Ecommerce design

Inspiration from “Inspire Me” tools

I did a little project for the National Theatre, to look at two very different “Inspire Me” tools with the view to implementing a similar functionality on the NT’s website.

The first tool on the Royal Opera House website is an advanced search tool, visible on the homepage and the What’s on page. As the introductory text explains,

Do you know when you want to come and how much you want to spend? Can we find a ticket for you?

this allows you to search by a time

Today | Tomorrow | This week | This weekend | Next 30 days | Choose a date range

and price,

Less than £30 | Less than £50 | Less than £100 | Choose a price range

listing all the events meeting these criteria.

ROH Ticket Search

The second tool on the Easyjet website, whilst less directly relevant to the arts and theatre is very interesting in terms of inspiring the user to consider a product (in this case a destination/ flight) they were not specifically searching for. The tool (which is actually termed “Inspire me”) is accessed via a fairly prominent link on the homepage and a link with drop-down options on the main navigation.

You can select any combination of price (using a slider), starting airport, timing (e.g. A Weekend break within 14 days or Summer 2014) and type of trip (e.g. City breaks, Winter sports, Romance). The available lowest flight prices are then shown live on the map; you mouse-over to see the destination and can adjust the price slider to expand or refine the options. It’s a pretty sophisticated tool, worth a play with even if you aren’t interested in booking a flight.

Easyjet Inspire Me

I conducted two whatusersdo tests on each website, asking the users to use the tools and then to find a similar outcome starting on the homepage (without using the tool).

Starting with the Royal Opera House, both users were familiar with the Royal Opera House and had a reasonable knowledge of opera (users had to answer yes to the qualifying question Have you booked tickets to see an opera any time in the last five years?). Both users found the tool easily on the What’s On page and grasped the concept easily. One user commented on the introductory text, which seemed to help her.

Do you know when you want to come and how much you want to spend? Can we find a ticket for you?

The second user explained how specifically useful it would be to him, as his niece was coming for Christmas and he was thinking of taking her to some sort of show; rather than choosing an opera first and searching for tickets for that, it would enable him to find available tickets on suitable dates to match his budget.

The first user clicked on “The next 30 days” and “Less than £50″ (which are the default options, although not the first) which returned 16 events, most of which she’d not heard of (quite a lot of which were in fact talks & events not on the main stage). She realised fairly quickly that the same events were being repeated on different days, which seemed to her unnecessary (it would be better to show one result per event). She didn’t seem to notice the options on the left hand side, which would have allowed her to modify or expand the selection. Starting from the homepage she found more that she was interested in (operas she had heard of), albeit not being performed in the next 30 days. She commented on the nice images which I feel may have inspired her to look at an opera she wasn’t familiar with, whereas the ticket search tool would just have directed her to operas she had heard of.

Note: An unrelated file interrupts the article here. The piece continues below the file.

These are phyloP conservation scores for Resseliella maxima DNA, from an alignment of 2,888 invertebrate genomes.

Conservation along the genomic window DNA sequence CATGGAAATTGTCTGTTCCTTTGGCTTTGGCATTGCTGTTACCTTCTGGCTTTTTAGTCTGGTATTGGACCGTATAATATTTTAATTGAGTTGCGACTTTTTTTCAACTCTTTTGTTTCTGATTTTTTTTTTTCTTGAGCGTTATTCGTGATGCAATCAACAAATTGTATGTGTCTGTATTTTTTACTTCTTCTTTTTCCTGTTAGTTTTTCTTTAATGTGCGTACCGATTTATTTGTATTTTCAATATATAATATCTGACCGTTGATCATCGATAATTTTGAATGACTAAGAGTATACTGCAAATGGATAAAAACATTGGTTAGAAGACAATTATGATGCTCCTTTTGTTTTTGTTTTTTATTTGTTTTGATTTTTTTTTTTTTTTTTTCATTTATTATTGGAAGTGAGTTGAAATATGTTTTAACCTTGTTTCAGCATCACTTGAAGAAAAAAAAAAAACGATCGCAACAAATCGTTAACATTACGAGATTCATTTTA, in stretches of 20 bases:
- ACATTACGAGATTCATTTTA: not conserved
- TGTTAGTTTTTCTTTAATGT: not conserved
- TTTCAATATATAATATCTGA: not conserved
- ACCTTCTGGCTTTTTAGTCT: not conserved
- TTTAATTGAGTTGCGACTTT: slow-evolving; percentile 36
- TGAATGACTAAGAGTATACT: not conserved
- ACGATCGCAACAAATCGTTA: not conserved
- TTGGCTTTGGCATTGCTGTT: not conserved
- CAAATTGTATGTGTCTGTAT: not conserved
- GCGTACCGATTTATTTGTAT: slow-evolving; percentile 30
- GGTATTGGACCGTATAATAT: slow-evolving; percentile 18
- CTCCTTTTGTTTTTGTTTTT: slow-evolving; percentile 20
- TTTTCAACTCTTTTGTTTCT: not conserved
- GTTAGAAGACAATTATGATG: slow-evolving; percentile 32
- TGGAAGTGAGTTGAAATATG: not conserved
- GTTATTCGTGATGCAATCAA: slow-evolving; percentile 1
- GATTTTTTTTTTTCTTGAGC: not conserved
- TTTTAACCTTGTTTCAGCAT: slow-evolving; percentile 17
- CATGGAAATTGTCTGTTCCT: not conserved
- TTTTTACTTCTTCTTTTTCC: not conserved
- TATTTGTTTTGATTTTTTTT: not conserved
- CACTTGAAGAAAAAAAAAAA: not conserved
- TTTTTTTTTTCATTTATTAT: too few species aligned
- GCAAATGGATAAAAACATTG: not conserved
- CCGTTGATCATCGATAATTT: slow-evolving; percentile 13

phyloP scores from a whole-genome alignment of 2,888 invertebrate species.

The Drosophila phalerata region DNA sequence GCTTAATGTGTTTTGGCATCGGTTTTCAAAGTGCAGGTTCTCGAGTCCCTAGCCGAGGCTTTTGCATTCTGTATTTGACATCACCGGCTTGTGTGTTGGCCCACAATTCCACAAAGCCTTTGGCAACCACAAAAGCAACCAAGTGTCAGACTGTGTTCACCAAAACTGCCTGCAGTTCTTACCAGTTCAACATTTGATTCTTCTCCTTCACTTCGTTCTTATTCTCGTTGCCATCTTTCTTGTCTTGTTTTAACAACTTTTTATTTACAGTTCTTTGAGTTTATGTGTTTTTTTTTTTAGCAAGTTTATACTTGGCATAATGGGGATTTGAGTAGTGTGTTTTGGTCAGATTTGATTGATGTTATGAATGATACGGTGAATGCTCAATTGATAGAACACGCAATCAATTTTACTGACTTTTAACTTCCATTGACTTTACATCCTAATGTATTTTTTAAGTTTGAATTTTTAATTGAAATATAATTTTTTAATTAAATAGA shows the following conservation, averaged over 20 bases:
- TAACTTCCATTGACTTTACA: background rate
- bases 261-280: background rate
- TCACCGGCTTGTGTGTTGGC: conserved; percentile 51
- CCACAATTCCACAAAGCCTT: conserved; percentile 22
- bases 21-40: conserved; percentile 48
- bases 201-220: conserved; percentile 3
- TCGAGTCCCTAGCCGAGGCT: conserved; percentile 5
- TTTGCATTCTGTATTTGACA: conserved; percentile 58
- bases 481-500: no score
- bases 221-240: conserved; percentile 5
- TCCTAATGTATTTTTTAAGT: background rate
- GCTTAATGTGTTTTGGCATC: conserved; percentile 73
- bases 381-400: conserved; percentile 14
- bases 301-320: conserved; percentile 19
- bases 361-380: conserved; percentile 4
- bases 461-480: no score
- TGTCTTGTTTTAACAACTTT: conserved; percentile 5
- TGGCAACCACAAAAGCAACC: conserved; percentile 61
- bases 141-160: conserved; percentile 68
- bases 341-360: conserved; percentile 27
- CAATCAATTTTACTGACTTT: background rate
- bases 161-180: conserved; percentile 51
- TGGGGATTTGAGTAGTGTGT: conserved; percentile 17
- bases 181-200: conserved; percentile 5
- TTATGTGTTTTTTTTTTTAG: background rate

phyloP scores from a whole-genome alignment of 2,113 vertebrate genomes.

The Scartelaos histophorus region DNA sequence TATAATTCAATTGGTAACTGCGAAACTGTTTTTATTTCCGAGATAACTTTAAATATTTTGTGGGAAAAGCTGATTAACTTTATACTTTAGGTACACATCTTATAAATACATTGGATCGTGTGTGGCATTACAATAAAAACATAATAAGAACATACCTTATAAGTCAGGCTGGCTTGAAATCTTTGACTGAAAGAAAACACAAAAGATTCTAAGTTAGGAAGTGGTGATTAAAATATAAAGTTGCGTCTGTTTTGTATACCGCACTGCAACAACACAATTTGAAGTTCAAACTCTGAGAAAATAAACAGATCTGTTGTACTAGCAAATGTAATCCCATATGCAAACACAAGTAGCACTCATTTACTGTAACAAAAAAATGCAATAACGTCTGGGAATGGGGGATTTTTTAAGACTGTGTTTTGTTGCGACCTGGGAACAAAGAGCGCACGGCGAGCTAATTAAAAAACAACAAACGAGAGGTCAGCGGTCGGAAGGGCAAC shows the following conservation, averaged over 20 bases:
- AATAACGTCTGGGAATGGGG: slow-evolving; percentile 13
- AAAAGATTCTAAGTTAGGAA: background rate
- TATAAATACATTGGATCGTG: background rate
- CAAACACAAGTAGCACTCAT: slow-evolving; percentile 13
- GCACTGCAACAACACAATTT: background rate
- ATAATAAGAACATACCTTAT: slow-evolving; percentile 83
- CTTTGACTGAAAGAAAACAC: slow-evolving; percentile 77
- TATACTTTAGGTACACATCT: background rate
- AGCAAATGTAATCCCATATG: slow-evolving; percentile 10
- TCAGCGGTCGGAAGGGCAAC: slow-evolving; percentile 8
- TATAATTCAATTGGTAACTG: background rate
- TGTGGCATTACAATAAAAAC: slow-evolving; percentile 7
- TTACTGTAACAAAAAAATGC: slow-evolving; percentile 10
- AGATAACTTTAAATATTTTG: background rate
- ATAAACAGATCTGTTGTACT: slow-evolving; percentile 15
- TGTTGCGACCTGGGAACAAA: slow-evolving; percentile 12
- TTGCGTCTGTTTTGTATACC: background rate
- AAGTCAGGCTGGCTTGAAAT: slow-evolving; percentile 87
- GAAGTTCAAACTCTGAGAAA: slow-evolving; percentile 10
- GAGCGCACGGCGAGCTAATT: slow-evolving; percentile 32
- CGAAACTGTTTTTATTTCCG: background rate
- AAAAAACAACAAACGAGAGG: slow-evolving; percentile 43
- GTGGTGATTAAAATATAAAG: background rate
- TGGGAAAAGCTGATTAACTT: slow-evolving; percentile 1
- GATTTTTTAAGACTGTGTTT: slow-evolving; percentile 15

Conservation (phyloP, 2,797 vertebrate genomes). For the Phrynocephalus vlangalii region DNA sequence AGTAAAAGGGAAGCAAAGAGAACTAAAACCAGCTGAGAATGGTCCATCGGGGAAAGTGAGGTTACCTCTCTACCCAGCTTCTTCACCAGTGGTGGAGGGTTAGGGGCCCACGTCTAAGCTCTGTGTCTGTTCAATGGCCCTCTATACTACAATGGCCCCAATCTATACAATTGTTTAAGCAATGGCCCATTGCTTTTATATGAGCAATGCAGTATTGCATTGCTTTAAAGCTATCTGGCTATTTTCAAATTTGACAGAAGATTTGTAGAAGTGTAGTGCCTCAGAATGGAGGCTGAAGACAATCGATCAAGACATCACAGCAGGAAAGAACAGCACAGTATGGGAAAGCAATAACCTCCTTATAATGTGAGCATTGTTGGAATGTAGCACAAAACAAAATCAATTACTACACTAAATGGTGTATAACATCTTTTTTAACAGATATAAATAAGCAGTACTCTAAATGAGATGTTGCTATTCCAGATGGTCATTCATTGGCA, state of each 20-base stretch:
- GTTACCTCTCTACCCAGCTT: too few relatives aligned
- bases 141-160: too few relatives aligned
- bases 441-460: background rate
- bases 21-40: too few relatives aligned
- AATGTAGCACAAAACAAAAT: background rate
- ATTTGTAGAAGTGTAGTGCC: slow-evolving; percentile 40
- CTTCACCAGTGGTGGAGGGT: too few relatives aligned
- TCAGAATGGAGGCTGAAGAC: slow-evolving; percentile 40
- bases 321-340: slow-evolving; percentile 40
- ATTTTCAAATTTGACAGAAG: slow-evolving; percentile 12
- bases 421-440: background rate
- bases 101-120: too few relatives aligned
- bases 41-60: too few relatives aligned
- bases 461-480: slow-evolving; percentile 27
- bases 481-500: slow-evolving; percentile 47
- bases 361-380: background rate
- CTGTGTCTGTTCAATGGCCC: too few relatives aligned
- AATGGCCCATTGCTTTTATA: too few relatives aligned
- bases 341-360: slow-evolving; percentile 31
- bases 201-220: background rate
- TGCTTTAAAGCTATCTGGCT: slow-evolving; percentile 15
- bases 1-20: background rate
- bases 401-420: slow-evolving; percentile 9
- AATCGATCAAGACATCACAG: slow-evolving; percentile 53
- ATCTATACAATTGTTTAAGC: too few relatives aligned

The second user chose a date range December & January and price “Less than £100″, which returned 64 results. Right away he honed in on The Nutcracker, which was very suitable for his niece, as opposed to Parsifal which was not appropriate for a child. Again he said he would have preferred to see one listing per show rather than all the dates listed separately. He commented on the price range available on a certain day, but not the number of tickets available. Starting on the homepage he also focussed on The Nutcracker, and he himself concluded the ticket search tool wouldn’t have led him to find anything he wouldn’t have seen on the homepage.

Overall I felt the ticket search tool would help some users to find cheaper tickets if they happened to be available, and it would help the Royal Opera House to sell some tickets to customers who want to see any show on a particular day. But overall it doesn’t do much to inspire visitors to the website to discover operas they’re not already familiar with.

Moving onto the Easyjet website, both users grasped the concept quickly – largely from the “Inspire Me” title, the visual map and the copy

Get ideas on where to go, whatever your budget

The navigation is very intuitive, with both users exploring the the three drop down options and price filter; it worked just as well for the first user who seemed more price focused and the second who was more concerned by timing and type of break.

The first user was not familiar with Easyjet (although he had answered yes to the qualifying question, Have you planned and booked a short holiday break to Europe within the last two years?), and as a result I think seemed confused as to whether prices were one way or return. The prices are actually shown based on the options selected, so will be the cheapest return price unless a one-way flight is specified. He referred to the text underneath which didn’t seem to help clarify:

Prices shown are per person based on two people flying on the same booking. Fees & charges may apply. Min 4 seats available per flight incl. taxes. Where return flight prices are shown these are based on combined price of the outbound and inbound flight.

He was then confused as to whether prices were for a flight or flight + hotel, which may I think was not helped by the wording of the whatusersdo test we set (Easyjet have built an online tool to help people decide where to go on holiday; Please use it to try and find a short break that you would enjoy), to the extent that the test took 32 minutes; all the others were 5-10 minutes. The second user did realise the prices were flight only, but said it would be more useful to him if the results showed flight + hotel deals.